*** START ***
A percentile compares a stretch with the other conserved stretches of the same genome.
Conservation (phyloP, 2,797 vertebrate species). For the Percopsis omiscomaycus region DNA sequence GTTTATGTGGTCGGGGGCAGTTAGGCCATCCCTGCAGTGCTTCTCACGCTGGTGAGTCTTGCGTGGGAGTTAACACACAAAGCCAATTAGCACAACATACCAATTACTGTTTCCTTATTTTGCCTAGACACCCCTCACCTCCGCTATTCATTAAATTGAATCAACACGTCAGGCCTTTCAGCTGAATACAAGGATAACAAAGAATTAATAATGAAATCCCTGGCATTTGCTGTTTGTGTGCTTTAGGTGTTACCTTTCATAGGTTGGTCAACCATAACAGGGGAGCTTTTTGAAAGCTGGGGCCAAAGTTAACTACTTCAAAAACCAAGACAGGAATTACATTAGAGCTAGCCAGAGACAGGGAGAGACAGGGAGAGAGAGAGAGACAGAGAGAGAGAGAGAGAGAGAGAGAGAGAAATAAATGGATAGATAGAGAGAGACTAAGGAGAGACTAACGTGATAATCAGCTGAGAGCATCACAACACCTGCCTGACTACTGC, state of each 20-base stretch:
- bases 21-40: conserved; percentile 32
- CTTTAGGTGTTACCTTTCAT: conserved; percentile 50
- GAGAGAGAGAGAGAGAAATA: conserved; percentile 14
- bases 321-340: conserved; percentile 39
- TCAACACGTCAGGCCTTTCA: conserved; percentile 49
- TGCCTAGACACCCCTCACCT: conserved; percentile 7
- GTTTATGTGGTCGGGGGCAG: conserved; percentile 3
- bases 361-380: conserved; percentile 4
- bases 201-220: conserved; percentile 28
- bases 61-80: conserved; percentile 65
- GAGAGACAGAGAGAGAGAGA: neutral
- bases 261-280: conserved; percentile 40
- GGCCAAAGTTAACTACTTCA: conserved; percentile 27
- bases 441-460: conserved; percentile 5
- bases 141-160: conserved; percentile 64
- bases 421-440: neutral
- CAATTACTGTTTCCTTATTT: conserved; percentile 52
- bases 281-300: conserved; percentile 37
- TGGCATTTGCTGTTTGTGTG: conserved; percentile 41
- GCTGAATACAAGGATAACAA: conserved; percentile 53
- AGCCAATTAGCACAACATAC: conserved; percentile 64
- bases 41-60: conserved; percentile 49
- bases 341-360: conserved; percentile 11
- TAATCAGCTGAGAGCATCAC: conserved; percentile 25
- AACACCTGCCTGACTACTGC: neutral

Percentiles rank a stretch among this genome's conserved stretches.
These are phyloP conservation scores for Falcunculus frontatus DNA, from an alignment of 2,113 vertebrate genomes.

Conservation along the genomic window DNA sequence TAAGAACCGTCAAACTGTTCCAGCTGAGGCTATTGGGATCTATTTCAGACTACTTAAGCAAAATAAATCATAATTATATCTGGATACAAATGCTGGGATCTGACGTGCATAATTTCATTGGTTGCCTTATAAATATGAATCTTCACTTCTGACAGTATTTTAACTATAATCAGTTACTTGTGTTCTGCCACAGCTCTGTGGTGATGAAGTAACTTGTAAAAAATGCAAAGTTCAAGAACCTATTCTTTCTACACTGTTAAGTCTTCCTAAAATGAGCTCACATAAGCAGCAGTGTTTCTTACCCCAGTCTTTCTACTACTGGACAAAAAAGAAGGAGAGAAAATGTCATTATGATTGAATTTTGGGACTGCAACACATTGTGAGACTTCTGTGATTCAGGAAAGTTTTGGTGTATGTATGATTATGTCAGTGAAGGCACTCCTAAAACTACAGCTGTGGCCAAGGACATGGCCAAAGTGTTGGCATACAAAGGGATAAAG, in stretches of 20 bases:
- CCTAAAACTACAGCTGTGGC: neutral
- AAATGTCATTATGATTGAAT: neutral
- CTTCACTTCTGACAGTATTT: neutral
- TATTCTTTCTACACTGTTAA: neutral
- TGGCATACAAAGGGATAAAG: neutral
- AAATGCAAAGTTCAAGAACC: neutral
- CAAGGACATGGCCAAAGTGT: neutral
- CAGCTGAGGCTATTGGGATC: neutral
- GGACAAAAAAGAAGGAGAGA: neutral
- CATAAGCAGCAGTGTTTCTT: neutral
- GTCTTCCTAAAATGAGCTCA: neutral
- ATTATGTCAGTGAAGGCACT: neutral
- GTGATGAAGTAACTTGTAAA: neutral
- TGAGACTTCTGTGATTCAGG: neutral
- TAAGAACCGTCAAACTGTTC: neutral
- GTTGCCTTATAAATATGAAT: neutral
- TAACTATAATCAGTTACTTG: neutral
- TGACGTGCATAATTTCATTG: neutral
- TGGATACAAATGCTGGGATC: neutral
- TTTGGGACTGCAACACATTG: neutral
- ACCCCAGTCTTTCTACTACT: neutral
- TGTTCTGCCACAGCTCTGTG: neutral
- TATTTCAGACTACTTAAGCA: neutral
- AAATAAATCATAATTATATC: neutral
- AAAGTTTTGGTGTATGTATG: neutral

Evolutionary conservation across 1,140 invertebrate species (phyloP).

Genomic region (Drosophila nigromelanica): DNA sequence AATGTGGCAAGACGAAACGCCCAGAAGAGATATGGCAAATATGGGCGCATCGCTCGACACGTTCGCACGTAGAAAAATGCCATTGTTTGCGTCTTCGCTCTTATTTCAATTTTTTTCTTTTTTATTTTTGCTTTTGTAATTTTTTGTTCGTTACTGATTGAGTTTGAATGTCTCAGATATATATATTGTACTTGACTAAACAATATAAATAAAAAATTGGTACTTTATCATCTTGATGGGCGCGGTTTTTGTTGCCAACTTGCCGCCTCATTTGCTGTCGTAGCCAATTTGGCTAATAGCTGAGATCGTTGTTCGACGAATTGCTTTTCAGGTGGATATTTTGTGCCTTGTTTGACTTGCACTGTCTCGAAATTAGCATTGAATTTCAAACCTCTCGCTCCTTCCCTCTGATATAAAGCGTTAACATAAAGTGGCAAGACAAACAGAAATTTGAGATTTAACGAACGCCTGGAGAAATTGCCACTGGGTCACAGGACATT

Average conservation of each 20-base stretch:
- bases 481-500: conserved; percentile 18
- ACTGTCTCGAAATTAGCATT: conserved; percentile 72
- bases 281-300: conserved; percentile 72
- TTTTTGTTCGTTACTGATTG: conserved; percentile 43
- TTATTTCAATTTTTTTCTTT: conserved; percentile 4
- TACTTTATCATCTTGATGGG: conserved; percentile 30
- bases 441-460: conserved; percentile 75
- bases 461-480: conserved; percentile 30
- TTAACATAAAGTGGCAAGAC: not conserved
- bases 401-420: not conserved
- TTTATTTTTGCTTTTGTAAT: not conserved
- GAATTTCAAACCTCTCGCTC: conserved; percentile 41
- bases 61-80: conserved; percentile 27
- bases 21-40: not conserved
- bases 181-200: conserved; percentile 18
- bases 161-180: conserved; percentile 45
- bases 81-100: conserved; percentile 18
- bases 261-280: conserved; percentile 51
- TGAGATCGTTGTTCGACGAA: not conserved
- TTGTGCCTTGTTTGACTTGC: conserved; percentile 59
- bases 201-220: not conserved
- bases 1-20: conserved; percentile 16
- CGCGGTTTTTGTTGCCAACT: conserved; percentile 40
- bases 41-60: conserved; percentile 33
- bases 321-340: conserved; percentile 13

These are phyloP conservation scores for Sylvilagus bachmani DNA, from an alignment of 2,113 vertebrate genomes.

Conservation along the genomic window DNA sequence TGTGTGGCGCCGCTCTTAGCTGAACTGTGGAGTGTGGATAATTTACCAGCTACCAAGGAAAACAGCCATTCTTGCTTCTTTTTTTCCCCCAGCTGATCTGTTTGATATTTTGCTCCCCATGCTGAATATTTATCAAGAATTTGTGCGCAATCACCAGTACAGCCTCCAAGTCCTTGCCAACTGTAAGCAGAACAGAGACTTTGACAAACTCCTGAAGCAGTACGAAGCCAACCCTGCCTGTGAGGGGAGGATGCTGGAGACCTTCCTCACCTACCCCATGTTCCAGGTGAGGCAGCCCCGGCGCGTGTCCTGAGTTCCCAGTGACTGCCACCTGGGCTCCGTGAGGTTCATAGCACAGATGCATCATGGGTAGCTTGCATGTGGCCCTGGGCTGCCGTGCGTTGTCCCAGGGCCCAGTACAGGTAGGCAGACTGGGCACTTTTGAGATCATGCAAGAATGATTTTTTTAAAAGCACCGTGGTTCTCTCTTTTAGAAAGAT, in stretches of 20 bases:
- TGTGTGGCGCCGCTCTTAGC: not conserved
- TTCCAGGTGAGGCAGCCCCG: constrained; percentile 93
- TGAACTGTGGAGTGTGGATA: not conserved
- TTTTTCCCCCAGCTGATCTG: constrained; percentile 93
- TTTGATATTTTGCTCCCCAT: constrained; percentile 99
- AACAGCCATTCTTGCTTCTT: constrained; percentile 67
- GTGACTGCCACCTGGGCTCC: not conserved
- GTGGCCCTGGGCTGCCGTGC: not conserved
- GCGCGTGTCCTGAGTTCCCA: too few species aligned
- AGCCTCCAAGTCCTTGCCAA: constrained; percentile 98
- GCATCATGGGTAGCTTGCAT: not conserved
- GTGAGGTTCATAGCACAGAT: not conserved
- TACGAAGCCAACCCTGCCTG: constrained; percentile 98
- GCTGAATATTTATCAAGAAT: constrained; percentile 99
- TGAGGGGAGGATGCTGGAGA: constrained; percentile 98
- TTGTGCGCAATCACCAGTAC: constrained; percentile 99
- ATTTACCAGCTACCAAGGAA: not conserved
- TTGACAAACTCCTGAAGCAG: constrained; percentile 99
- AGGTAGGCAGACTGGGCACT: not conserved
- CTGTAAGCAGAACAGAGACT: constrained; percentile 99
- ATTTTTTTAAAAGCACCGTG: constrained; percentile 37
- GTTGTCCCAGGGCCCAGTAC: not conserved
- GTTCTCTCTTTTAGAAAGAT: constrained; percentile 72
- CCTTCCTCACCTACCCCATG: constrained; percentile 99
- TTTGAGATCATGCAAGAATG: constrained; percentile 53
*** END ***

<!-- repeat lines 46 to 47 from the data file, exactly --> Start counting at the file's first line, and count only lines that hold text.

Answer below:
- GTTGCCTTATAAATATGAAT: neutral
- TAACTATAATCAGTTACTTG: neutral